WELCOME TO BERLIN! WELCOME TO OUR VILLAGE!
By Felix Ruckert
This is an article reprinted from Dance Theatre Journal: Special Edition on Sex and Performance, an academic but user friendly publication by the Laban Centre in London, which Tessa Wills co-edited with Doran George in 2013. We used the festival THIS IS WHAT I WANT as a lens through which to reveal the field of the intersection between radical sexual practice and radical performance practice in the Bay Area, and our work. Read the other articles here.
As Germans we like definition, analysis and categories. It is important for our mentality to draw lines, erect fences and build walls. No grey zones allowed. Our cautious, cowardly and over sensitive souls need defenses, we love to build intellectual castles and erect dogmatic watch towers. We enjoy to observe from the distance, we excel in taking the careful steps necessary in the mine fields of debate.
Occasionally we tear down walls, too. It just takes us extensive reflection and sufficient discomfort to get to that point. So far the stereotype, and I will be faithful to it.
Invited by this magazine to give my perspective on the community here that is working with the interface between dance performance and alternative sexual practice my first thought was: there is still a wall separating Berlin, a wall between institutional art and the realms of alternative sexualities. Institutions and locations funded with public money may display art that is aesthetically influenced and inspired by ‘practices of alternative sexuality’ but they are not inviting in neither ‘sexuality’ nor ‘practice’.
And what is the sexual alternative community? Not so easy to fence in. If I want to include all Berliners that practice a sexuality off the mainstream I might end up with an actual majority. Do I have to include our openly gay Governing Mayor? The middle class couples frequenting swinger clubs? The sexworkers on Oranienburgerstrasse that give this tourist run way the (in)famous Berlin touch? The esoteric circles experimenting with Tantra and Sacred Sexuality. The hedonist crowd that fills the numerous fetish clubs? The various Dojos dedicated to Japanese Bondage? The private associations run by Old School sadomasochists? The vast queer scene with all its subdivisions?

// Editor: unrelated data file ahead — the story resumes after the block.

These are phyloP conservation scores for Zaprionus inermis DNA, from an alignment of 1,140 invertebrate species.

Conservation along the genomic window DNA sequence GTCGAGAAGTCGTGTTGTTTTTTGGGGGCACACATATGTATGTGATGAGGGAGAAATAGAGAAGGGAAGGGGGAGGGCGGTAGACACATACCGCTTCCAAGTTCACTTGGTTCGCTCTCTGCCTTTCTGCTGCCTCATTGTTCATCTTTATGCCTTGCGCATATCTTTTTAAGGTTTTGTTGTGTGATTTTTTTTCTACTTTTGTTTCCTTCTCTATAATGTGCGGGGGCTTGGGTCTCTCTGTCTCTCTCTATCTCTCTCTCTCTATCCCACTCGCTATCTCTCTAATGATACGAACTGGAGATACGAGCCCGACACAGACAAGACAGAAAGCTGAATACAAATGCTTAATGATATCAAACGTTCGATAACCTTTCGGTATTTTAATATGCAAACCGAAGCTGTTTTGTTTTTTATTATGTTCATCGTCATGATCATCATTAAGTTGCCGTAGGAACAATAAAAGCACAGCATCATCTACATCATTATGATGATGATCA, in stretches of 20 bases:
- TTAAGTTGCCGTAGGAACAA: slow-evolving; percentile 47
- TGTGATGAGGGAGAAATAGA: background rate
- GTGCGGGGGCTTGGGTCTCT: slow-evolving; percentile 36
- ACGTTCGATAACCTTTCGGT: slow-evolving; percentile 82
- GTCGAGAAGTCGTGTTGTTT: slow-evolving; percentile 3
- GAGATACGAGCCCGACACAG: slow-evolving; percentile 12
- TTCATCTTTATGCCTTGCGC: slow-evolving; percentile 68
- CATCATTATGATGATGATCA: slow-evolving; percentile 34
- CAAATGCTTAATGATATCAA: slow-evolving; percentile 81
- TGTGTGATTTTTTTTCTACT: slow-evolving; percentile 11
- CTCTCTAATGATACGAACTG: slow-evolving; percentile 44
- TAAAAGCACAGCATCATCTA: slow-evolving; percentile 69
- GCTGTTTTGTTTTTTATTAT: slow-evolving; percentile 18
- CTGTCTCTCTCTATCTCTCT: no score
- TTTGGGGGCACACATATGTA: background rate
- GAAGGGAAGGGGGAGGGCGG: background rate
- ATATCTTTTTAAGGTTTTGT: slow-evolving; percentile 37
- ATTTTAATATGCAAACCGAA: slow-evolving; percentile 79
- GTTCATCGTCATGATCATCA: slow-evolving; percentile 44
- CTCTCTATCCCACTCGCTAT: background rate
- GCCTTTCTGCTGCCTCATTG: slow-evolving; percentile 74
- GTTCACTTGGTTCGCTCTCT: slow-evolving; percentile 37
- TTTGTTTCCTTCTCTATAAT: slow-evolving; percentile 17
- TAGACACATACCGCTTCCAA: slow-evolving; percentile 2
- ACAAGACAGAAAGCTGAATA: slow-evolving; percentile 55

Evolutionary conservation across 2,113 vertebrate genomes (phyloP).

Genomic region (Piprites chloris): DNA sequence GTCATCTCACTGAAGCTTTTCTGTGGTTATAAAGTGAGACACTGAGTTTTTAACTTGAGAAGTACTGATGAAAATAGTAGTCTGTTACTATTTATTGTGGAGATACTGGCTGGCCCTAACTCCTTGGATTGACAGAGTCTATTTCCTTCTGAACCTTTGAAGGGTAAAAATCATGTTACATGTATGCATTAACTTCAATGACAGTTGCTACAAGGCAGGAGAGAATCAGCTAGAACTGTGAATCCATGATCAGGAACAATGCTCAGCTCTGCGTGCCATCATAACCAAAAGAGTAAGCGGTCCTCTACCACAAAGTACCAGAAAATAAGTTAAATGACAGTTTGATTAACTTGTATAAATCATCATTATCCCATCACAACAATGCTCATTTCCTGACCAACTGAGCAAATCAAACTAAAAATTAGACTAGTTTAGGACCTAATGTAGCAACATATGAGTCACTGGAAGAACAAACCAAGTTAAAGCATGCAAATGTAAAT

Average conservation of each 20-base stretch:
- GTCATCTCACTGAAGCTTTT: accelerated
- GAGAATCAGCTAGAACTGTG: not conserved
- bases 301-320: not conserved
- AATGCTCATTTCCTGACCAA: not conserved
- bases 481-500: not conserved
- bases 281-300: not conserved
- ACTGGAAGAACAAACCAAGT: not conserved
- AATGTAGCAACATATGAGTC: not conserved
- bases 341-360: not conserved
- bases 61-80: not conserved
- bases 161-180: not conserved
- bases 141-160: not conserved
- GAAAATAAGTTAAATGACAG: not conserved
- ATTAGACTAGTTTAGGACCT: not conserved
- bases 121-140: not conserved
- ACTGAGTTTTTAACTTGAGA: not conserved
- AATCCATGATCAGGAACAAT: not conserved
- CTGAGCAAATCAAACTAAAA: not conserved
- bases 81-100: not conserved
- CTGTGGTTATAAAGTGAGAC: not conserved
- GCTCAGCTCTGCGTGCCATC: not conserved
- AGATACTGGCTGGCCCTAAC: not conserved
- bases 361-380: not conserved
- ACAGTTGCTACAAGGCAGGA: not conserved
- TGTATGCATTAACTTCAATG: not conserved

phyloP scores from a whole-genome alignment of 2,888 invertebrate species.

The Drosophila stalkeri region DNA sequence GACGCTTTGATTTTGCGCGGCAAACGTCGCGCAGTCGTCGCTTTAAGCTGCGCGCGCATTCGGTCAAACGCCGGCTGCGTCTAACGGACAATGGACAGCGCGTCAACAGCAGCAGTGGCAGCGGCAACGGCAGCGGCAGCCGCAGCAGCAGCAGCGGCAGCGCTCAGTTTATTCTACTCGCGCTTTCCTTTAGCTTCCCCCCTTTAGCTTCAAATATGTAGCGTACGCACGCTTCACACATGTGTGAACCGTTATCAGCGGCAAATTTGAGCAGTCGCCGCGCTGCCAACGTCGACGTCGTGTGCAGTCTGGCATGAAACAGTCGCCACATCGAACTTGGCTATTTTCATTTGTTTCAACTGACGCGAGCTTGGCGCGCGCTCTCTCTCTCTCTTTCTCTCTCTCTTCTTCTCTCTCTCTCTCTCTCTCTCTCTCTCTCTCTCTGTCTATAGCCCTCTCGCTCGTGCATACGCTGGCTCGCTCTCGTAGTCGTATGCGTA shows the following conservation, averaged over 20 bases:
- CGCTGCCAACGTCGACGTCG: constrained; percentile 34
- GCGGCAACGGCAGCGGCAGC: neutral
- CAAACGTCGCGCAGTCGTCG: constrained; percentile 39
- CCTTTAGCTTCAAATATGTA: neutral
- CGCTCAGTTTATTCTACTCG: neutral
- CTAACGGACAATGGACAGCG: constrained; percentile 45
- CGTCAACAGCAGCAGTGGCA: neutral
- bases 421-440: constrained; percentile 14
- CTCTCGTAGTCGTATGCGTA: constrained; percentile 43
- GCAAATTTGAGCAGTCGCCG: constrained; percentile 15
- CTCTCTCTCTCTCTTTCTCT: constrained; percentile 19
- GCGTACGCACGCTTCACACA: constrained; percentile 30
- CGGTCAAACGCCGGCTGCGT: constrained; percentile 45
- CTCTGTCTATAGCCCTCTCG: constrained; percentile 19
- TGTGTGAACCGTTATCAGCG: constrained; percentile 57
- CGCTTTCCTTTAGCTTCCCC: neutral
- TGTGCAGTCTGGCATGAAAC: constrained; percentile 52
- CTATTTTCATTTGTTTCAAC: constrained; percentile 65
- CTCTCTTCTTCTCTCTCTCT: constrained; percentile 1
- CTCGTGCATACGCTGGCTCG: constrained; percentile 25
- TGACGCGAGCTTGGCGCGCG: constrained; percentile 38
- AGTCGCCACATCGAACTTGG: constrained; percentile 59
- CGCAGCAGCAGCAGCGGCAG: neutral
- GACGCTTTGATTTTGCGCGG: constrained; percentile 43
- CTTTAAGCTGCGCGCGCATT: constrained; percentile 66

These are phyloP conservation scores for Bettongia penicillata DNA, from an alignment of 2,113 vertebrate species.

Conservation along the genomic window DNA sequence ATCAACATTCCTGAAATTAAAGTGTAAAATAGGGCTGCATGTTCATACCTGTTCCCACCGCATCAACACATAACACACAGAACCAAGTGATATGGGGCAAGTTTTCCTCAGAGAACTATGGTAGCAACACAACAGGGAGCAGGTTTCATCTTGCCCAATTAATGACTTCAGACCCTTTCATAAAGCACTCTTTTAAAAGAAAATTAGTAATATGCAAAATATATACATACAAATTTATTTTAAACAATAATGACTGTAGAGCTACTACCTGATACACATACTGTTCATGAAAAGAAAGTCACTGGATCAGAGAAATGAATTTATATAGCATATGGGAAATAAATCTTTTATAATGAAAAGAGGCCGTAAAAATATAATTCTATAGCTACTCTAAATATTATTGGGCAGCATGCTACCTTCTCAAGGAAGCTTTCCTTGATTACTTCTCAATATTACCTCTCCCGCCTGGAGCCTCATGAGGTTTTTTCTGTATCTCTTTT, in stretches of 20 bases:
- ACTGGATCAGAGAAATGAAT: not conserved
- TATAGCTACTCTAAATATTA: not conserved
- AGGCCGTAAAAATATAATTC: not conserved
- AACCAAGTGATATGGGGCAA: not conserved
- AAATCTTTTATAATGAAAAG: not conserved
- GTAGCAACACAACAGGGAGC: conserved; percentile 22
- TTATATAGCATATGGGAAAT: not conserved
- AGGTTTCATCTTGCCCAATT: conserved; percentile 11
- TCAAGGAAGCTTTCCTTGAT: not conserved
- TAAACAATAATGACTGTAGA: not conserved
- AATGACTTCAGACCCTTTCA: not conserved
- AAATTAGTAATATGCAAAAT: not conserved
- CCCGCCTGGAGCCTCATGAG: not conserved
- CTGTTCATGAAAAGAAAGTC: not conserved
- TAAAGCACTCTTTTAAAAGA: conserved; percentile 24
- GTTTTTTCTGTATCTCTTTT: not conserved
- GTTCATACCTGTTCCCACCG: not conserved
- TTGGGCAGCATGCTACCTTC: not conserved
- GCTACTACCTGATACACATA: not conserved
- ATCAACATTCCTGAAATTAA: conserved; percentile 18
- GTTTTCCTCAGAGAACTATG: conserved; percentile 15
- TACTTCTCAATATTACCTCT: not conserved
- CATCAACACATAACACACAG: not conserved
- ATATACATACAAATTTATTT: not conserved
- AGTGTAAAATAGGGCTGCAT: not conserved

This city offers an incredible number of scenes and subcultures, all incessantly intertwining and overlapping. They all represent a different sexual culture but are they making art? No. Certainly not in the conventional view of politicians and directors of institutions.
And Yes. But only if you consider the possibility that sex is an art form in itself.
I run a venue called schwelle7 that programs dance workshops with presenters such as David Zambrano, Linda Rabin, Barbara Mahler or Julyen Hamilton alongside with workshops on sexual practices such as Fisting, Female Ejaculation and Prostrate Massage directed by known sex educators. I bring artists from Japan here such as Arisue Go, Hajime Kinoko and Osada Steve who are the leading riggers in the Kinbaku (Japanese Rope Bondage) world. I direct my own workshops that fuse those techniques.
I organize events here at schwelle7, that I consider choreography while other people would call them sex parties.
I am not the first person in Berlin to design parties. There is a culture of party design here that has its roots in the reportedly roaring twenties and which had a glamorous restart with the raves of the nineties powered by the impatient loops of electronic music. Today this tradition continues to proliferate in clubs such as Berghain, Sisyphos and Kater Holzig, just to name the latest examples of avant-garde clubs that draw thousands of people flying in from all over Europe every weekend. These places cross over with the art scene and are boosted by the latest in music, design and fashion. Sexual activities welcome.
Felix. Photo: Caritia Abell
But what about performance art? What about dancers and choreographers, the people that move and make others move? Well, where everyone is wearing costumes and going crazy on the beat it is hard to get attention.
Dancers occasionally find place in these clubs as performers, as drag queens, Go Go’s or Burlesque dancers, but they have to submit to the music. Dancing on the counter their next ambition is the stage. They finally want a platform for themselves, a theatre, the audience quiet and stay put. Their fantasies are rather conservative. They do not question the wall.
I didn’t like that. I considered my own sexuality as an art and I wanted to give it a stage. It became my obsession to create events dominated not by loud music and seductive visuals, but by physical expression first, inviting in and including all of the bodily possibilities. Create a fusion between theatre and club. Providing a space for sexuality as well. Where the sexual drive is not just a motor of artistic expression, but where it becomes artistic expression itself.
Researching in the BDSM community was helpful. They already had it all: props and costumes, fantasy and drama, love and devotion, struggle and surrender.